The next rebuttal argument correctly makes the point that sin has both heavenly and earthly consequences. If I kill a man, I may well repent and be forgiven by God. Nonetheless, I can confidently expect a prosecution and probable jail time if not the electric chair. Moreover, I can expect people to revile and fear me, and surely I will suffer a crippling sense of guilt and remorse. Thus, it is true that God’s grace does not prevent the earthly consequences of my sin.
The example is often given of David, who repented and was forgiven of his adultery with Bathsheba and murder of her husband, Uriah. Even though God forgave David, God punished David by taking the life of the child born of their adulterous union and by causing the death of David’s three oldest sons.
Thus, it is argued, God can certainly forgive the sin of divorce, but the earthly consequences remain. In the case of divorce, it is argued, the earthly consequences include the penalty of being unable to remarry.
The problem with this reasoning is that it misapprehends the very true point about earthly consequences. When a man divorces his wife, there are indeed earthly consequences. Anyone who has ever been through a divorce knows that the burdens and difficulties last for the rest of your life — especially if children are involved. The earthly consequences are very real indeed.
But in no case does the presence of earthly consequences justify the church in acting like a court of law. Contrary to Catholic doctrine, the church does not have authority to impose penalties on its members to punish sin. The church neither forgives nor punishes. Rather, we follow God’s lead. If God forgives, we forgive. Simple enough.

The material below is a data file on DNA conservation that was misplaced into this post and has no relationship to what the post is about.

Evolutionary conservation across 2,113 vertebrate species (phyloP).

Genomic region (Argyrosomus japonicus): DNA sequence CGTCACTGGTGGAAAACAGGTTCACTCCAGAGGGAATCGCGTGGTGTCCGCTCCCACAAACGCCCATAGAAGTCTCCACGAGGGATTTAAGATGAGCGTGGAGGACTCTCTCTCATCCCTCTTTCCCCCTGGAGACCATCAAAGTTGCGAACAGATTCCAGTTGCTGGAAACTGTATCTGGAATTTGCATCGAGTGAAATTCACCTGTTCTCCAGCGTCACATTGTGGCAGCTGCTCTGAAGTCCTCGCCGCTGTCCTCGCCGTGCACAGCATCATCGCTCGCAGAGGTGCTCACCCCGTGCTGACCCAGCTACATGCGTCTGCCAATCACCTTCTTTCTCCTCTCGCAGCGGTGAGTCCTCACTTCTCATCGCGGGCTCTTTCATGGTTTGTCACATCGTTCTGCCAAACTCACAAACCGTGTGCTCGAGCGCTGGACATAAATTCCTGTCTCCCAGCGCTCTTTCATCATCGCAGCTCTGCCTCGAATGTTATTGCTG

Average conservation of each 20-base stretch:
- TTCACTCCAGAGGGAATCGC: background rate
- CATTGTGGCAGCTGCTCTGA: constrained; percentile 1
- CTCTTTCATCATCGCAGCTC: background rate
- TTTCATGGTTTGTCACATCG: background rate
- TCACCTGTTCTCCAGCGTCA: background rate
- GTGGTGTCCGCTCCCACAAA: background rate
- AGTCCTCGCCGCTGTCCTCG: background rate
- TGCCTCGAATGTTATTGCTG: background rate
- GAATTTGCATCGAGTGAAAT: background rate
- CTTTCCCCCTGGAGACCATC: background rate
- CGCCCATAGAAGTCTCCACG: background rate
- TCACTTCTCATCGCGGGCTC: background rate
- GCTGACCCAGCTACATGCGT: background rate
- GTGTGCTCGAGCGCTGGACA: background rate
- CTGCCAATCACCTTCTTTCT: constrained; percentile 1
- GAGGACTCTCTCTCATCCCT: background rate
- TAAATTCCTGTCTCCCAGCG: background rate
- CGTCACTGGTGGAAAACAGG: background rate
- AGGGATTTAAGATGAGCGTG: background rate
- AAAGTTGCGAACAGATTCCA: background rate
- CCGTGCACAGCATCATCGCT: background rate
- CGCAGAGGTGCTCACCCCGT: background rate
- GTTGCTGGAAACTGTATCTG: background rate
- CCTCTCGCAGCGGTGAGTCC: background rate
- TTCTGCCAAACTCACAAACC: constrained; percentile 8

Earthly consequences flow naturally from the evil of sin. These are not consequences that are imposed by the church. I mean, if we are to punish the divorced by denying them remarriage, what other sin are we to also punish? Why does the universal rule of earthly consequences only require the church to punish the divorced? Why aren’t we required to punish the greedy, the lustful, the lazy, the un-evangelistic, the materialistic, etc.?
(Rom 12:19) Do not take revenge, my friends, but leave room for God’s wrath, for it is written: “It is mine to avenge; I will repay,” says the Lord.
 2 Sam. 11 ff.
 Many of the traditional arguments, although made by Protestants, have a heavy Catholic flavor. This is not surprising when you realize that the traditional view of divorce and remarriage derives from medieval Catholicism. The doctrine was formalized in the Council of Trent (1545-63), but was accepted by much of the Catholic world for centuries earlier. It is ironic that we seize so tightly a doctrine that was added to the Catholic creed as part of the Counter-Reformation, by the same council that instituted the Inquisition.